The Mayor’s markers: Are people happy, confident we can be better?

Mayor Mike Savagae

Mayor Mike Savage

When you ask Halifax Mayor Mike Savage what he takes the “most pride in” from his first two years on the job, he doesn’t mention the two balanced budgets with no tax increases, the $350 million debt at the time of amalgamation now wrestled to $260 million “while the province has gone from a debt of $8 billion to $15 billion…”

Well, that’s not quite true. He does mention them, but as preamble to his claim council  is finally beginning to tackle “matter-to-people” issues — housing, health, immigration, the arts — it has traditionally left to other levels of government.

Before councilors began budget deliberations after the last election, he recalls, they got together for a priority-setting session. He and others raised the issue of affordable housing. “A number of councilors said, ‘that’s not our mandate.’… You don’t hear that so much any more.”

In October 2013, in fact, the city partnered with the United Way, the Affordable Housing Coalition of Nova Scotia and private sector developers to “leverage resources with the goal of making a measurable change on housing and homelessness.”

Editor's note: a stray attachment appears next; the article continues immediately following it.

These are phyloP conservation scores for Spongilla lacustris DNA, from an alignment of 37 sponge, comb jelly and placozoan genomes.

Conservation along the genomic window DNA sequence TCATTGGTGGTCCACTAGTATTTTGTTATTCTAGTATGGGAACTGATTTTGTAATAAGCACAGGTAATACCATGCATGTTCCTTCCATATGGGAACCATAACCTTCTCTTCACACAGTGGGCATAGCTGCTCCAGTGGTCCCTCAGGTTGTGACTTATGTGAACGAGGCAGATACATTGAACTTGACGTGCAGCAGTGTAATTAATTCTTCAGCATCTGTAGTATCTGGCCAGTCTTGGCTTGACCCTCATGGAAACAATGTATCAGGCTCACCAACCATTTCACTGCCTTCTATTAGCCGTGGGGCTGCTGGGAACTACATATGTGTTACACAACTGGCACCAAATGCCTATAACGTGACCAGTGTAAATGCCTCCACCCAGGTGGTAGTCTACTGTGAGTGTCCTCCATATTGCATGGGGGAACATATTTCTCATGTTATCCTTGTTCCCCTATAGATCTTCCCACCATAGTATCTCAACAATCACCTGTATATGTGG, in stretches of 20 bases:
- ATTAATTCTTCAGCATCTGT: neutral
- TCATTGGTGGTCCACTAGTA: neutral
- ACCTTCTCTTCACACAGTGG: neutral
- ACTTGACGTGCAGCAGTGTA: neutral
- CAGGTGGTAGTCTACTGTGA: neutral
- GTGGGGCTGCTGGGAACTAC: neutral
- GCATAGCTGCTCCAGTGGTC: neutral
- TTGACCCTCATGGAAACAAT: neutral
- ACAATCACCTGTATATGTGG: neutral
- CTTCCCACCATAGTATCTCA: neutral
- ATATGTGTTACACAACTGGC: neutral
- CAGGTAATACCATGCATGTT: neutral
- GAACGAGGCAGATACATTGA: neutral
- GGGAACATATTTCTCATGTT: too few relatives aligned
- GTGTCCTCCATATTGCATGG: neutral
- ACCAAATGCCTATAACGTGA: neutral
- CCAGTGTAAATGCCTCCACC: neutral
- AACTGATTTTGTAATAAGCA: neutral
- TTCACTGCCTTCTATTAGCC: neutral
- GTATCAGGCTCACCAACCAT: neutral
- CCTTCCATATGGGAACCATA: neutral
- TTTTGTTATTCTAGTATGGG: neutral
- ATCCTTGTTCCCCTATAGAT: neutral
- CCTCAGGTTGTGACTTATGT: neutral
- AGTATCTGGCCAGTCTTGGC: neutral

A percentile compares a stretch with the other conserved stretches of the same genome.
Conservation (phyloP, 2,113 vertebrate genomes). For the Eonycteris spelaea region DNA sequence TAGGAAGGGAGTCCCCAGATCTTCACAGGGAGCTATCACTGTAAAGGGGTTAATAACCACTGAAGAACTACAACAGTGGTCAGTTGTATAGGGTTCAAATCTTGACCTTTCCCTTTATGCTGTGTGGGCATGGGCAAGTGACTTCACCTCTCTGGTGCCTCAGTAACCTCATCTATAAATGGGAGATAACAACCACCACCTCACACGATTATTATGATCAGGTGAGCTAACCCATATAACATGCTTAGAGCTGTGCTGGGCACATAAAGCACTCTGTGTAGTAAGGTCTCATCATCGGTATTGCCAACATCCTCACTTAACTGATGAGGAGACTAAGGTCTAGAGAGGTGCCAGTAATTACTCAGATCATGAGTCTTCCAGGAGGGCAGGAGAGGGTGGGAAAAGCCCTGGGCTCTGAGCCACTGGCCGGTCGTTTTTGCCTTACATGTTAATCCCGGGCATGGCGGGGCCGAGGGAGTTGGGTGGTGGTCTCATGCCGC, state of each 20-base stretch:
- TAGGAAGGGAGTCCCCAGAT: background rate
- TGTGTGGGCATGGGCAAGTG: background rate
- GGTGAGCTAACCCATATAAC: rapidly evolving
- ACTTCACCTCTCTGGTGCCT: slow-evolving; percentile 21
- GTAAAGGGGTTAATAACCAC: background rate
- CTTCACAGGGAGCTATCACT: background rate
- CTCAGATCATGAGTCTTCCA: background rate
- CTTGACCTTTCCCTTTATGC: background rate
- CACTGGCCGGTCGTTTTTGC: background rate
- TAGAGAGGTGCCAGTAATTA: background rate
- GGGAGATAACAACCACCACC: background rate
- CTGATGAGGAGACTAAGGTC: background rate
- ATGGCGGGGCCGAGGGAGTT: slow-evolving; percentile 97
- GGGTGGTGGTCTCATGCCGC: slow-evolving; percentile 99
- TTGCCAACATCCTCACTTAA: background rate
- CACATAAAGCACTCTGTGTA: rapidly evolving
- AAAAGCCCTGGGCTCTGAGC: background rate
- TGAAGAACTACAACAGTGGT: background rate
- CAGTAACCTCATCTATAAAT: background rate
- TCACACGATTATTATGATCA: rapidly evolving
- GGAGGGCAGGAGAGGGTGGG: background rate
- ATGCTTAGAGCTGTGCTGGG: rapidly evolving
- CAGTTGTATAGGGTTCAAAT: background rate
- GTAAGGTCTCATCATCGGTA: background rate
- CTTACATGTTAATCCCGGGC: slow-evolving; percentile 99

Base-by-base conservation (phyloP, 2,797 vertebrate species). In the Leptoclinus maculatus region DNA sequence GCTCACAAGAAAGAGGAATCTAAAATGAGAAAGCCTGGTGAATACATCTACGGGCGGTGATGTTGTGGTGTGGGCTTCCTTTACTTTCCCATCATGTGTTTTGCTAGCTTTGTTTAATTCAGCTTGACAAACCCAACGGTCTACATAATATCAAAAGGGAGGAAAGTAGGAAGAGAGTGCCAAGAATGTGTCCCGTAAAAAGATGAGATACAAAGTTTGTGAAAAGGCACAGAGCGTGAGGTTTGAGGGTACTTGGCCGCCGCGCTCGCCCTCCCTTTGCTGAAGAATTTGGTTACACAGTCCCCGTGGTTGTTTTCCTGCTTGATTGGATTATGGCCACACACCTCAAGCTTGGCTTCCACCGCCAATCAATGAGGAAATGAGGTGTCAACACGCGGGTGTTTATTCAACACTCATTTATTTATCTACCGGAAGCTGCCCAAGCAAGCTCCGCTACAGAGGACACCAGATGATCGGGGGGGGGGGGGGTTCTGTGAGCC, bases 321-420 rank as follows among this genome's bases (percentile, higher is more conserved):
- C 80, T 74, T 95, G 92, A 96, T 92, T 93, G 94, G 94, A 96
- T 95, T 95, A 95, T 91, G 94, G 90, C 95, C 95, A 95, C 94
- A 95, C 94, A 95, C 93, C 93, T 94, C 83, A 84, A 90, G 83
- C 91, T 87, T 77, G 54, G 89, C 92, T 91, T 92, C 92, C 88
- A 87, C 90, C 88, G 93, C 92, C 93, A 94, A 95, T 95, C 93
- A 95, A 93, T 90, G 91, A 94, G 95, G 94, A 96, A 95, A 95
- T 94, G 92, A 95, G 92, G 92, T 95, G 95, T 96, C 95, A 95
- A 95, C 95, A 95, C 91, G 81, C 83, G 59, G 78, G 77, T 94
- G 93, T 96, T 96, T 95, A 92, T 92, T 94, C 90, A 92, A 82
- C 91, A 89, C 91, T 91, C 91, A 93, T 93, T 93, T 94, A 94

That same month, Savage hosted the Mayor’s Conversation on a Healthy and Livable Community. The city has since “put some money” into translating talk into action, including improving “cycling connectivity” in the Halifax bridges’ re-decking project, seeding an urban orchard and making outside-the-box steps to improve accessibility.

But the key is immigration. “We need people,” Savage says flatly. Once again, the city partnered with other groups, including the Multicultural Association and the Immigrant Settlement Association.

Savage, who hosted the first Mayor’s Reception for International Students — 400 showed up — has also floated the idea of allowing permanent resident to vote. He laughs. It’s been one of his most criticized initiatives — “we judge everything by Twitter posts these days” — but he argues “if we don’t change, adapt and move, we’ll decline.”

Besides the usual yardsticks — population growth, employment rate, housing stats — Savage says he’ll judge his first four-year term as mayor by less tangible measures. “Are people happy? Do they have confidence that we can be better than we are?”

Will he run again? “I don’t know,” he says. “I think it’s very possible.”

He’ll run again.


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